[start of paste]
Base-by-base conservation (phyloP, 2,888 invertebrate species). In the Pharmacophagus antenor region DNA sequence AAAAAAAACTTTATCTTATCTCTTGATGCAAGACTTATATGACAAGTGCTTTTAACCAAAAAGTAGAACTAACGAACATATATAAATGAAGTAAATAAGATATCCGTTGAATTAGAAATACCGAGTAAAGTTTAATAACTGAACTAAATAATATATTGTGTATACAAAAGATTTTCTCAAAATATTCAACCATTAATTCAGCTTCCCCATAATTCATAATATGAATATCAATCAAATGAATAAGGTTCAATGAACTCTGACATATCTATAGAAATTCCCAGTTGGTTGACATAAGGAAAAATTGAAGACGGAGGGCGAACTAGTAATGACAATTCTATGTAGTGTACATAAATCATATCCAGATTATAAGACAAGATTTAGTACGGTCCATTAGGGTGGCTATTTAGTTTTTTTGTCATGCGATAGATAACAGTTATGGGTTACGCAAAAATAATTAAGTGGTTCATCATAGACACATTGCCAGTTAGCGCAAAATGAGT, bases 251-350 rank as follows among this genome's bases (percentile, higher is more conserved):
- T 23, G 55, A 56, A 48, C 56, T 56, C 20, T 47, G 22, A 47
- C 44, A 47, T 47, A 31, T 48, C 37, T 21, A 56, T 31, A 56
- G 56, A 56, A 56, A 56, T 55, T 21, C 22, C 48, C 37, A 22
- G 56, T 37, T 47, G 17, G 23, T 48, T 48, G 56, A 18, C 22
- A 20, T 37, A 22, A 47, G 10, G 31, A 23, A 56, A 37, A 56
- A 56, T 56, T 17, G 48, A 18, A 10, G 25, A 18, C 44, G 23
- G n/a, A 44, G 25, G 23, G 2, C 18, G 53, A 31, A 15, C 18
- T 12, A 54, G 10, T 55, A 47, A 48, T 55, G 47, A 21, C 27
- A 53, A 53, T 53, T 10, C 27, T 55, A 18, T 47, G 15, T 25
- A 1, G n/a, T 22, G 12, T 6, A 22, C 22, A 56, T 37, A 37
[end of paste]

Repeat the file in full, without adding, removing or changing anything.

Base-by-base conservation (phyloP, 2,888 invertebrate species). In the Pharmacophagus antenor region DNA sequence AAAAAAAACTTTATCTTATCTCTTGATGCAAGACTTATATGACAAGTGCTTTTAACCAAAAAGTAGAACTAACGAACATATATAAATGAAGTAAATAAGATATCCGTTGAATTAGAAATACCGAGTAAAGTTTAATAACTGAACTAAATAATATATTGTGTATACAAAAGATTTTCTCAAAATATTCAACCATTAATTCAGCTTCCCCATAATTCATAATATGAATATCAATCAAATGAATAAGGTTCAATGAACTCTGACATATCTATAGAAATTCCCAGTTGGTTGACATAAGGAAAAATTGAAGACGGAGGGCGAACTAGTAATGACAATTCTATGTAGTGTACATAAATCATATCCAGATTATAAGACAAGATTTAGTACGGTCCATTAGGGTGGCTATTTAGTTTTTTTGTCATGCGATAGATAACAGTTATGGGTTACGCAAAAATAATTAAGTGGTTCATCATAGACACATTGCCAGTTAGCGCAAAATGAGT, bases 251-350 rank as follows among this genome's bases (percentile, higher is more conserved):
- T 23, G 55, A 56, A 48, C 56, T 56, C 20, T 47, G 22, A 47
- C 44, A 47, T 47, A 31, T 48, C 37, T 21, A 56, T 31, A 56
- G 56, A 56, A 56, A 56, T 55, T 21, C 22, C 48, C 37, A 22
- G 56, T 37, T 47, G 17, G 23, T 48, T 48, G 56, A 18, C 22
- A 20, T 37, A 22, A 47, G 10, G 31, A 23, A 56, A 37, A 56
- A 56, T 56, T 17, G 48, A 18, A 10, G 25, A 18, C 44, G 23
- G n/a, A 44, G 25, G 23, G 2, C 18, G 53, A 31, A 15, C 18
- T 12, A 54, G 10, T 55, A 47, A 48, T 55, G 47, A 21, C 27
- A 53, A 53, T 53, T 10, C 27, T 55, A 18, T 47, G 15, T 25
- A 1, G n/a, T 22, G 12, T 6, A 22, C 22, A 56, T 37, A 37